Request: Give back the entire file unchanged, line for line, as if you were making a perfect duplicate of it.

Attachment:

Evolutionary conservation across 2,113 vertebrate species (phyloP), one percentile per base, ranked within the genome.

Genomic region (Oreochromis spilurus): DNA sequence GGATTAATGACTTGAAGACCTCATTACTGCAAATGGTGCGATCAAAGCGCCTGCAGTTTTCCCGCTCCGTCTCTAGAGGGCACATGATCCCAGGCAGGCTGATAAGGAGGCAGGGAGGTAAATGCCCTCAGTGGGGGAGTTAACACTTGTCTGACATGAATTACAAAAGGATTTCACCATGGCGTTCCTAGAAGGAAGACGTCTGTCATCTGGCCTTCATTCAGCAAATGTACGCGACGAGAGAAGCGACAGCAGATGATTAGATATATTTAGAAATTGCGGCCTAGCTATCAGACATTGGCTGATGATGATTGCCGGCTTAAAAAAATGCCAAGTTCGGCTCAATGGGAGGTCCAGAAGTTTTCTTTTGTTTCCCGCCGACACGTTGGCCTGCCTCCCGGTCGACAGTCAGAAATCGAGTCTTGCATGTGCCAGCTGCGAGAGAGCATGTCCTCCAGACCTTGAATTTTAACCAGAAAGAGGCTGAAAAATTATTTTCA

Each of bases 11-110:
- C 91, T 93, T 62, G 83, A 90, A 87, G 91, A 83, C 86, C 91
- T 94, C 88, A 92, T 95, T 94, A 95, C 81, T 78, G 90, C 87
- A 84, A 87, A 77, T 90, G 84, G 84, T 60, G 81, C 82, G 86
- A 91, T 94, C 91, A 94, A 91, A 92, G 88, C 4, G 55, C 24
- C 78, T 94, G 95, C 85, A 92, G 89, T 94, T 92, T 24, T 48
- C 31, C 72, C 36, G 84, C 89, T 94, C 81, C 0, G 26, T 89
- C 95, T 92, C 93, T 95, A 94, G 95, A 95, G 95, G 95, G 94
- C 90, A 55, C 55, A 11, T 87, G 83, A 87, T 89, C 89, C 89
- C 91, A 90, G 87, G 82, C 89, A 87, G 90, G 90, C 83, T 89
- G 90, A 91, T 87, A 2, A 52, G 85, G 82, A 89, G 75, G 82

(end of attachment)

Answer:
Evolutionary conservation across 2,113 vertebrate species (phyloP), one percentile per base, ranked within the genome.

Genomic region (Oreochromis spilurus): DNA sequence GGATTAATGACTTGAAGACCTCATTACTGCAAATGGTGCGATCAAAGCGCCTGCAGTTTTCCCGCTCCGTCTCTAGAGGGCACATGATCCCAGGCAGGCTGATAAGGAGGCAGGGAGGTAAATGCCCTCAGTGGGGGAGTTAACACTTGTCTGACATGAATTACAAAAGGATTTCACCATGGCGTTCCTAGAAGGAAGACGTCTGTCATCTGGCCTTCATTCAGCAAATGTACGCGACGAGAGAAGCGACAGCAGATGATTAGATATATTTAGAAATTGCGGCCTAGCTATCAGACATTGGCTGATGATGATTGCCGGCTTAAAAAAATGCCAAGTTCGGCTCAATGGGAGGTCCAGAAGTTTTCTTTTGTTTCCCGCCGACACGTTGGCCTGCCTCCCGGTCGACAGTCAGAAATCGAGTCTTGCATGTGCCAGCTGCGAGAGAGCATGTCCTCCAGACCTTGAATTTTAACCAGAAAGAGGCTGAAAAATTATTTTCA

Each of bases 11-110:
- C 91, T 93, T 62, G 83, A 90, A 87, G 91, A 83, C 86, C 91
- T 94, C 88, A 92, T 95, T 94, A 95, C 81, T 78, G 90, C 87
- A 84, A 87, A 77, T 90, G 84, G 84, T 60, G 81, C 82, G 86
- A 91, T 94, C 91, A 94, A 91, A 92, G 88, C 4, G 55, C 24
- C 78, T 94, G 95, C 85, A 92, G 89, T 94, T 92, T 24, T 48
- C 31, C 72, C 36, G 84, C 89, T 94, C 81, C 0, G 26, T 89
- C 95, T 92, C 93, T 95, A 94, G 95, A 95, G 95, G 95, G 94
- C 90, A 55, C 55, A 11, T 87, G 83, A 87, T 89, C 89, C 89
- C 91, A 90, G 87, G 82, C 89, A 87, G 90, G 90, C 83, T 89
- G 90, A 91, T 87, A 2, A 52, G 85, G 82, A 89, G 75, G 82